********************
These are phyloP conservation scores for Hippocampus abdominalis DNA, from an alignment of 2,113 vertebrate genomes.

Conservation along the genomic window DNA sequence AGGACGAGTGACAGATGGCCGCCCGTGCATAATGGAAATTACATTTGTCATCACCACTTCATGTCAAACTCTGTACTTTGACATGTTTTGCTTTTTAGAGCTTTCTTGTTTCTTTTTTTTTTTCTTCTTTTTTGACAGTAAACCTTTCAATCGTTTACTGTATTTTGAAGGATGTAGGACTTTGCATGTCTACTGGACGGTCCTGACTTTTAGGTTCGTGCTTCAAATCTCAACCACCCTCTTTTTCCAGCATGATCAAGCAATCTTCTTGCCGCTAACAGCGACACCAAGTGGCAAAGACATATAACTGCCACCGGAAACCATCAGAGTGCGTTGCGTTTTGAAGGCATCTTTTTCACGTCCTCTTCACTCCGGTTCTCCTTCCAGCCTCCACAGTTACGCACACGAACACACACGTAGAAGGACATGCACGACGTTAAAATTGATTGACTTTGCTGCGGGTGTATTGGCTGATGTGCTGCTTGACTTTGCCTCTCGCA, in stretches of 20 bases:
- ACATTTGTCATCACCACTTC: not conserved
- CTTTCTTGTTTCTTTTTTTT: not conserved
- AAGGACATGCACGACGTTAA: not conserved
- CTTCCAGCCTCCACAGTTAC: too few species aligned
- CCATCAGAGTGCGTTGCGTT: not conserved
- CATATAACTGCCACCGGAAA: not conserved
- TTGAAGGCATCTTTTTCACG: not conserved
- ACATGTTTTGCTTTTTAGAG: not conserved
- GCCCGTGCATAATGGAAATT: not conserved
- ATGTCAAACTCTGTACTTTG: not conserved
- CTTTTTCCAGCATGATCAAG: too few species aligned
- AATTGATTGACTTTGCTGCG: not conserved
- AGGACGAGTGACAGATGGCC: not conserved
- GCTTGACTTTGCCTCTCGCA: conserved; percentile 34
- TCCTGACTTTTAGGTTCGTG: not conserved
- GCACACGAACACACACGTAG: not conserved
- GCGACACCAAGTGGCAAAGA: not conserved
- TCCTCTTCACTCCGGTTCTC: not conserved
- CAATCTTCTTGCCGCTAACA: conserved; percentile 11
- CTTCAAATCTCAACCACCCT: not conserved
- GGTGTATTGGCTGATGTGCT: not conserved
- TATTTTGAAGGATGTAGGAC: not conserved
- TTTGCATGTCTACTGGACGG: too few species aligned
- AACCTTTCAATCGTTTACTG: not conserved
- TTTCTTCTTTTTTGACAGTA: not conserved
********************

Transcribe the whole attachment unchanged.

These are phyloP conservation scores for Hippocampus abdominalis DNA, from an alignment of 2,113 vertebrate genomes.

Conservation along the genomic window DNA sequence AGGACGAGTGACAGATGGCCGCCCGTGCATAATGGAAATTACATTTGTCATCACCACTTCATGTCAAACTCTGTACTTTGACATGTTTTGCTTTTTAGAGCTTTCTTGTTTCTTTTTTTTTTTCTTCTTTTTTGACAGTAAACCTTTCAATCGTTTACTGTATTTTGAAGGATGTAGGACTTTGCATGTCTACTGGACGGTCCTGACTTTTAGGTTCGTGCTTCAAATCTCAACCACCCTCTTTTTCCAGCATGATCAAGCAATCTTCTTGCCGCTAACAGCGACACCAAGTGGCAAAGACATATAACTGCCACCGGAAACCATCAGAGTGCGTTGCGTTTTGAAGGCATCTTTTTCACGTCCTCTTCACTCCGGTTCTCCTTCCAGCCTCCACAGTTACGCACACGAACACACACGTAGAAGGACATGCACGACGTTAAAATTGATTGACTTTGCTGCGGGTGTATTGGCTGATGTGCTGCTTGACTTTGCCTCTCGCA, in stretches of 20 bases:
- ACATTTGTCATCACCACTTC: not conserved
- CTTTCTTGTTTCTTTTTTTT: not conserved
- AAGGACATGCACGACGTTAA: not conserved
- CTTCCAGCCTCCACAGTTAC: too few species aligned
- CCATCAGAGTGCGTTGCGTT: not conserved
- CATATAACTGCCACCGGAAA: not conserved
- TTGAAGGCATCTTTTTCACG: not conserved
- ACATGTTTTGCTTTTTAGAG: not conserved
- GCCCGTGCATAATGGAAATT: not conserved
- ATGTCAAACTCTGTACTTTG: not conserved
- CTTTTTCCAGCATGATCAAG: too few species aligned
- AATTGATTGACTTTGCTGCG: not conserved
- AGGACGAGTGACAGATGGCC: not conserved
- GCTTGACTTTGCCTCTCGCA: conserved; percentile 34
- TCCTGACTTTTAGGTTCGTG: not conserved
- GCACACGAACACACACGTAG: not conserved
- GCGACACCAAGTGGCAAAGA: not conserved
- TCCTCTTCACTCCGGTTCTC: not conserved
- CAATCTTCTTGCCGCTAACA: conserved; percentile 11
- CTTCAAATCTCAACCACCCT: not conserved
- GGTGTATTGGCTGATGTGCT: not conserved
- TATTTTGAAGGATGTAGGAC: not conserved
- TTTGCATGTCTACTGGACGG: too few species aligned
- AACCTTTCAATCGTTTACTG: not conserved
- TTTCTTCTTTTTTGACAGTA: not conserved